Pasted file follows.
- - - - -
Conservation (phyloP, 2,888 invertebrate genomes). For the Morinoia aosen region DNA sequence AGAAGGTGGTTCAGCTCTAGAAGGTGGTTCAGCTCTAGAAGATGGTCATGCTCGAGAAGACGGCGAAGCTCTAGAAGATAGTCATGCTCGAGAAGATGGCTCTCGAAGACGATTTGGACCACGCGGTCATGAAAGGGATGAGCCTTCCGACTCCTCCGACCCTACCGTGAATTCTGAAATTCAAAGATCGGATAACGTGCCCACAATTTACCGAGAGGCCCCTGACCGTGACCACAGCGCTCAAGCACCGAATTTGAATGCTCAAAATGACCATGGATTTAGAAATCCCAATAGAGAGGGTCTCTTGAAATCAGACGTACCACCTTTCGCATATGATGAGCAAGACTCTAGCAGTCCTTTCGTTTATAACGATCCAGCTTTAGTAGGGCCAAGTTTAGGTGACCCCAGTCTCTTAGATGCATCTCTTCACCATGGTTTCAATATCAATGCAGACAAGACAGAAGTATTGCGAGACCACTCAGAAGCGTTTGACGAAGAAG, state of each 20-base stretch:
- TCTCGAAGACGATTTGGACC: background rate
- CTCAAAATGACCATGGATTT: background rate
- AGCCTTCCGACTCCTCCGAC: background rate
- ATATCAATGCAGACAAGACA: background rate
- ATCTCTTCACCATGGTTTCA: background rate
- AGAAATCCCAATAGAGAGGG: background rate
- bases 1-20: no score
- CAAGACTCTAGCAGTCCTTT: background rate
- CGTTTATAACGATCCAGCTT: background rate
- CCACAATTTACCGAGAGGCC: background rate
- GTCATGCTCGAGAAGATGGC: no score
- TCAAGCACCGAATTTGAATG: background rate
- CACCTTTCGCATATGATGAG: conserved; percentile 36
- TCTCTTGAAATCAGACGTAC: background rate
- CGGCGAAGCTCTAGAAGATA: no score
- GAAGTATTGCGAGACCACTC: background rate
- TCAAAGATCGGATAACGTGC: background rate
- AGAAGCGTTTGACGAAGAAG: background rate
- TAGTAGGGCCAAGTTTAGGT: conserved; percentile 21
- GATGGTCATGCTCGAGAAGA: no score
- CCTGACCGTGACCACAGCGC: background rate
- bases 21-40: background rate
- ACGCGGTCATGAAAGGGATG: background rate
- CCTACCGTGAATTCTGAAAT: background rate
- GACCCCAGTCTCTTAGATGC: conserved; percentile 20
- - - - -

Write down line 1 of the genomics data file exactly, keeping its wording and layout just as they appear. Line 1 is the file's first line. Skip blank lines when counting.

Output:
Conservation (phyloP, 2,888 invertebrate genomes). For the Morinoia aosen region DNA sequence AGAAGGTGGTTCAGCTCTAGAAGGTGGTTCAGCTCTAGAAGATGGTCATGCTCGAGAAGACGGCGAAGCTCTAGAAGATAGTCATGCTCGAGAAGATGGCTCTCGAAGACGATTTGGACCACGCGGTCATGAAAGGGATGAGCCTTCCGACTCCTCCGACCCTACCGTGAATTCTGAAATTCAAAGATCGGATAACGTGCCCACAATTTACCGAGAGGCCCCTGACCGTGACCACAGCGCTCAAGCACCGAATTTGAATGCTCAAAATGACCATGGATTTAGAAATCCCAATAGAGAGGGTCTCTTGAAATCAGACGTACCACCTTTCGCATATGATGAGCAAGACTCTAGCAGTCCTTTCGTTTATAACGATCCAGCTTTAGTAGGGCCAAGTTTAGGTGACCCCAGTCTCTTAGATGCATCTCTTCACCATGGTTTCAATATCAATGCAGACAAGACAGAAGTATTGCGAGACCACTCAGAAGCGTTTGACGAAGAAG, state of each 20-base stretch: